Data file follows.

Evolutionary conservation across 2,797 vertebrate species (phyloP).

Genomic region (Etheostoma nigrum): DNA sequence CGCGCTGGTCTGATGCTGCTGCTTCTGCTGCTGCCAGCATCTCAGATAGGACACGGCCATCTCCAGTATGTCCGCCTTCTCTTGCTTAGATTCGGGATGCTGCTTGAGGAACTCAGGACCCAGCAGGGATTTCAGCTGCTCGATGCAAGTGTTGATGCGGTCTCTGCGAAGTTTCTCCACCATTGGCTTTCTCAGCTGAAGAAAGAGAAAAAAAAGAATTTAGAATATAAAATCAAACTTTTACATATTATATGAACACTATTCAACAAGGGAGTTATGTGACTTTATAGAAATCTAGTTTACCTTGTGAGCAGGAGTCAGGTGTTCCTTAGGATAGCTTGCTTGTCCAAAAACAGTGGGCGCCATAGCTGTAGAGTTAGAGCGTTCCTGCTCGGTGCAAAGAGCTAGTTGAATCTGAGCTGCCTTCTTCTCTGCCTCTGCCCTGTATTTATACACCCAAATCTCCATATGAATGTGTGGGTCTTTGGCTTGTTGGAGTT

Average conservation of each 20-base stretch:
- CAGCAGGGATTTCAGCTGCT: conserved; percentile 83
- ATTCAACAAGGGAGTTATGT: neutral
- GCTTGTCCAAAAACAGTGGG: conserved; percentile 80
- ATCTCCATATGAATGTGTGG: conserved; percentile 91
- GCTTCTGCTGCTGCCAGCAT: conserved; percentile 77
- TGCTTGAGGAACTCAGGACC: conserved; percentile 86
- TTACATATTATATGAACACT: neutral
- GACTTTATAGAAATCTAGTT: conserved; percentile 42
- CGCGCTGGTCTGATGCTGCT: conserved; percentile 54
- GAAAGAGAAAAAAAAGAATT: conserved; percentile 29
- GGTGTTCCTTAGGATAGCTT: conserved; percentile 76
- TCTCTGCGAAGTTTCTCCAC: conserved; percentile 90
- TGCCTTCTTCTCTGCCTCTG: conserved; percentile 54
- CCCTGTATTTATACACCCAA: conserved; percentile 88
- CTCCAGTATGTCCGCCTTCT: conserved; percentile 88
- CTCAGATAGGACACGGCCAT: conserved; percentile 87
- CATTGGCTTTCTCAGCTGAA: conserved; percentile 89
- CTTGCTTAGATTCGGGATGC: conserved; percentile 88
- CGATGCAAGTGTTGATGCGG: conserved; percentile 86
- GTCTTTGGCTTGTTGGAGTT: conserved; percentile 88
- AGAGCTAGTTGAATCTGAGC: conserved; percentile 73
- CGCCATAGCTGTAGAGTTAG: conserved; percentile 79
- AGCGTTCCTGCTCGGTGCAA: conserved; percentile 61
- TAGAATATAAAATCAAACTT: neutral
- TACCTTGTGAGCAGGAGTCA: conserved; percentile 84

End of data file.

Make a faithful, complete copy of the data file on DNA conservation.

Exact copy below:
Evolutionary conservation across 2,797 vertebrate species (phyloP).

Genomic region (Etheostoma nigrum): DNA sequence CGCGCTGGTCTGATGCTGCTGCTTCTGCTGCTGCCAGCATCTCAGATAGGACACGGCCATCTCCAGTATGTCCGCCTTCTCTTGCTTAGATTCGGGATGCTGCTTGAGGAACTCAGGACCCAGCAGGGATTTCAGCTGCTCGATGCAAGTGTTGATGCGGTCTCTGCGAAGTTTCTCCACCATTGGCTTTCTCAGCTGAAGAAAGAGAAAAAAAAGAATTTAGAATATAAAATCAAACTTTTACATATTATATGAACACTATTCAACAAGGGAGTTATGTGACTTTATAGAAATCTAGTTTACCTTGTGAGCAGGAGTCAGGTGTTCCTTAGGATAGCTTGCTTGTCCAAAAACAGTGGGCGCCATAGCTGTAGAGTTAGAGCGTTCCTGCTCGGTGCAAAGAGCTAGTTGAATCTGAGCTGCCTTCTTCTCTGCCTCTGCCCTGTATTTATACACCCAAATCTCCATATGAATGTGTGGGTCTTTGGCTTGTTGGAGTT

Average conservation of each 20-base stretch:
- CAGCAGGGATTTCAGCTGCT: conserved; percentile 83
- ATTCAACAAGGGAGTTATGT: neutral
- GCTTGTCCAAAAACAGTGGG: conserved; percentile 80
- ATCTCCATATGAATGTGTGG: conserved; percentile 91
- GCTTCTGCTGCTGCCAGCAT: conserved; percentile 77
- TGCTTGAGGAACTCAGGACC: conserved; percentile 86
- TTACATATTATATGAACACT: neutral
- GACTTTATAGAAATCTAGTT: conserved; percentile 42
- CGCGCTGGTCTGATGCTGCT: conserved; percentile 54
- GAAAGAGAAAAAAAAGAATT: conserved; percentile 29
- GGTGTTCCTTAGGATAGCTT: conserved; percentile 76
- TCTCTGCGAAGTTTCTCCAC: conserved; percentile 90
- TGCCTTCTTCTCTGCCTCTG: conserved; percentile 54
- CCCTGTATTTATACACCCAA: conserved; percentile 88
- CTCCAGTATGTCCGCCTTCT: conserved; percentile 88
- CTCAGATAGGACACGGCCAT: conserved; percentile 87
- CATTGGCTTTCTCAGCTGAA: conserved; percentile 89
- CTTGCTTAGATTCGGGATGC: conserved; percentile 88
- CGATGCAAGTGTTGATGCGG: conserved; percentile 86
- GTCTTTGGCTTGTTGGAGTT: conserved; percentile 88
- AGAGCTAGTTGAATCTGAGC: conserved; percentile 73
- CGCCATAGCTGTAGAGTTAG: conserved; percentile 79
- AGCGTTCCTGCTCGGTGCAA: conserved; percentile 61
- TAGAATATAAAATCAAACTT: neutral
- TACCTTGTGAGCAGGAGTCA: conserved; percentile 84